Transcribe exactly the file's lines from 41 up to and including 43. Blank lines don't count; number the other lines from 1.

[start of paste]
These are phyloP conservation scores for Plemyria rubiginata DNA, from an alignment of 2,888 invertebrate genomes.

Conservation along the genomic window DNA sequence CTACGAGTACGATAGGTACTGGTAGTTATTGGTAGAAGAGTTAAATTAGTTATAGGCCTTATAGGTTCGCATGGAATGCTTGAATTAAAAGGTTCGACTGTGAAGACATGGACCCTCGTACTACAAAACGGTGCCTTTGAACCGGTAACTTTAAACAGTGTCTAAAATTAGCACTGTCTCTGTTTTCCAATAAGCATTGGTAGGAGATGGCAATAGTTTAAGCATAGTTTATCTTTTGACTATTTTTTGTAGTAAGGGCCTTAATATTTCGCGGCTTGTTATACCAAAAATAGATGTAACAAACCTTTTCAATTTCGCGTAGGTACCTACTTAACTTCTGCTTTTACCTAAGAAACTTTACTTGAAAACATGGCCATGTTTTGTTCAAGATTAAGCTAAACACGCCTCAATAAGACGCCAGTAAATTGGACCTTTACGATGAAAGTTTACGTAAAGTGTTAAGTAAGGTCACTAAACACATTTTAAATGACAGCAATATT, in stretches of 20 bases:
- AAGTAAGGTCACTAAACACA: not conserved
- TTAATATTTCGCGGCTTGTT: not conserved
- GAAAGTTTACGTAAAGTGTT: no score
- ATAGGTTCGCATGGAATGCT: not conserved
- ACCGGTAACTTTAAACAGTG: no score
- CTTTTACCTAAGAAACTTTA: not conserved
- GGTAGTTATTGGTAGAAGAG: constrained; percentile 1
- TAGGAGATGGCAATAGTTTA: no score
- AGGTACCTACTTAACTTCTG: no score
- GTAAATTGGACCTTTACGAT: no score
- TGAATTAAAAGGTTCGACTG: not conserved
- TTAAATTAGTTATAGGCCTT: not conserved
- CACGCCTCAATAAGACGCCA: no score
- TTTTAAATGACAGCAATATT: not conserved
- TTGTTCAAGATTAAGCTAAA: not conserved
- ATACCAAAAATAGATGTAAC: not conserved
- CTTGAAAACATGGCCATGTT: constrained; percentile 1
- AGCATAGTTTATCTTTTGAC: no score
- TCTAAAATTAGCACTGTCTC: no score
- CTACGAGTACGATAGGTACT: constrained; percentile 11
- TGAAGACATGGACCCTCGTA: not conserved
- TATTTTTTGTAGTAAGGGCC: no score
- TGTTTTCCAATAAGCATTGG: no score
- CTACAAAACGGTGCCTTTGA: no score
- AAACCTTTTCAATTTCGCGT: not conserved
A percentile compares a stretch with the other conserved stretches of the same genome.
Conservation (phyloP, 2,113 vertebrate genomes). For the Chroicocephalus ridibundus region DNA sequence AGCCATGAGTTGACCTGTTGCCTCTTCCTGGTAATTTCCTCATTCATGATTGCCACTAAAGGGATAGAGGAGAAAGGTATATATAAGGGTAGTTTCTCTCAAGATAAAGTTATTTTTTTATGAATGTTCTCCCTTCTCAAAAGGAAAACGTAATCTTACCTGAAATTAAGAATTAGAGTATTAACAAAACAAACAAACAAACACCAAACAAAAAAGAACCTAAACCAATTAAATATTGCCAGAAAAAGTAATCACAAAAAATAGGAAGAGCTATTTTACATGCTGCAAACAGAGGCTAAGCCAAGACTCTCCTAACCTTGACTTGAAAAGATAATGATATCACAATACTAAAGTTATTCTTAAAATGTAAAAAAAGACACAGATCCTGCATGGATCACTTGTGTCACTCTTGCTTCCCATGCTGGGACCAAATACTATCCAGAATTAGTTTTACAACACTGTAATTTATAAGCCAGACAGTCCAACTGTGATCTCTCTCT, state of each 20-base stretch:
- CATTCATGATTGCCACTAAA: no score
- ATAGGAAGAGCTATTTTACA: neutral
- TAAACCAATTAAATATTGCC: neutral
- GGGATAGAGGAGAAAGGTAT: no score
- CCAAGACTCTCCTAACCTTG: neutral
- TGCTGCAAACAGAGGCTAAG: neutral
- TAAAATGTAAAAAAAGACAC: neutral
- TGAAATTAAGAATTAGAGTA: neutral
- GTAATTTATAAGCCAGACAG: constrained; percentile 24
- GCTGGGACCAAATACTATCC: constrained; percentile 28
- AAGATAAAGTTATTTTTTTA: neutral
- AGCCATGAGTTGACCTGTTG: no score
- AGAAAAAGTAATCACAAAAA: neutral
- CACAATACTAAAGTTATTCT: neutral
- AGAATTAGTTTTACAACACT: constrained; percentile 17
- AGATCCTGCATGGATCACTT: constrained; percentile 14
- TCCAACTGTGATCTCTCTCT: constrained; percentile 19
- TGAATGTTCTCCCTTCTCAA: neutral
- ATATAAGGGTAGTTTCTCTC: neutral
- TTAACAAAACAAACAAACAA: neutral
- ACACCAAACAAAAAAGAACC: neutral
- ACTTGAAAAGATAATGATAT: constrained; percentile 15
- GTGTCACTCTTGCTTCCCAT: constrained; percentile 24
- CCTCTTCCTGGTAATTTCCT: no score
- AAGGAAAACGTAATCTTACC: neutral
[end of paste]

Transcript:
- AGCCATGAGTTGACCTGTTG: no score
- AGAAAAAGTAATCACAAAAA: neutral
- CACAATACTAAAGTTATTCT: neutral